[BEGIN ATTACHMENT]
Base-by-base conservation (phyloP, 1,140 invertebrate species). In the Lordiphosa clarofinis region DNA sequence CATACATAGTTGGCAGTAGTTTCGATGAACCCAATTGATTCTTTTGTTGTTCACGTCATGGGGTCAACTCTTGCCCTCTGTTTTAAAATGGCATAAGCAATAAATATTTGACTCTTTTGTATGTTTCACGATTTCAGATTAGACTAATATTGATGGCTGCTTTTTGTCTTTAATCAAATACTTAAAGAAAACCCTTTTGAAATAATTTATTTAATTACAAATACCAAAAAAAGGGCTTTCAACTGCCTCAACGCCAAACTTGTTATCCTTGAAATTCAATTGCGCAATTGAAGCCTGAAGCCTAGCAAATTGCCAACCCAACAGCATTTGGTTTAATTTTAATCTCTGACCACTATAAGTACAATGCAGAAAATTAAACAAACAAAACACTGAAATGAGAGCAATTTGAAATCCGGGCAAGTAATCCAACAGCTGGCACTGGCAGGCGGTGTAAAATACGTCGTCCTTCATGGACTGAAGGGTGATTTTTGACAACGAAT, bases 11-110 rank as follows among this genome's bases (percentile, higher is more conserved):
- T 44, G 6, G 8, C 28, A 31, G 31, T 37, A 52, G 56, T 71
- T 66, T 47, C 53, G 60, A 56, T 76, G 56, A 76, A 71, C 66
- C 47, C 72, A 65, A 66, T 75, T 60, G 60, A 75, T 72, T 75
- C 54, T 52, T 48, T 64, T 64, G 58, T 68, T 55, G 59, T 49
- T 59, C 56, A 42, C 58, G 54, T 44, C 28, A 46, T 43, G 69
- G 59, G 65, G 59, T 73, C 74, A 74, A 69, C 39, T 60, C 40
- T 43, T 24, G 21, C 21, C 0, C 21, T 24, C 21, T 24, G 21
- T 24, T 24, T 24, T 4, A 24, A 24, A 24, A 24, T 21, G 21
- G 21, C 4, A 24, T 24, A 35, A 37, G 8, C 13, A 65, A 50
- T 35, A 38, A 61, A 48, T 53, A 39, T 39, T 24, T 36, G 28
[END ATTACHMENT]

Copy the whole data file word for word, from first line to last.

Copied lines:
Base-by-base conservation (phyloP, 1,140 invertebrate species). In the Lordiphosa clarofinis region DNA sequence CATACATAGTTGGCAGTAGTTTCGATGAACCCAATTGATTCTTTTGTTGTTCACGTCATGGGGTCAACTCTTGCCCTCTGTTTTAAAATGGCATAAGCAATAAATATTTGACTCTTTTGTATGTTTCACGATTTCAGATTAGACTAATATTGATGGCTGCTTTTTGTCTTTAATCAAATACTTAAAGAAAACCCTTTTGAAATAATTTATTTAATTACAAATACCAAAAAAAGGGCTTTCAACTGCCTCAACGCCAAACTTGTTATCCTTGAAATTCAATTGCGCAATTGAAGCCTGAAGCCTAGCAAATTGCCAACCCAACAGCATTTGGTTTAATTTTAATCTCTGACCACTATAAGTACAATGCAGAAAATTAAACAAACAAAACACTGAAATGAGAGCAATTTGAAATCCGGGCAAGTAATCCAACAGCTGGCACTGGCAGGCGGTGTAAAATACGTCGTCCTTCATGGACTGAAGGGTGATTTTTGACAACGAAT, bases 11-110 rank as follows among this genome's bases (percentile, higher is more conserved):
- T 44, G 6, G 8, C 28, A 31, G 31, T 37, A 52, G 56, T 71
- T 66, T 47, C 53, G 60, A 56, T 76, G 56, A 76, A 71, C 66
- C 47, C 72, A 65, A 66, T 75, T 60, G 60, A 75, T 72, T 75
- C 54, T 52, T 48, T 64, T 64, G 58, T 68, T 55, G 59, T 49
- T 59, C 56, A 42, C 58, G 54, T 44, C 28, A 46, T 43, G 69
- G 59, G 65, G 59, T 73, C 74, A 74, A 69, C 39, T 60, C 40
- T 43, T 24, G 21, C 21, C 0, C 21, T 24, C 21, T 24, G 21
- T 24, T 24, T 24, T 4, A 24, A 24, A 24, A 24, T 21, G 21
- G 21, C 4, A 24, T 24, A 35, A 37, G 8, C 13, A 65, A 50
- T 35, A 38, A 61, A 48, T 53, A 39, T 39, T 24, T 36, G 28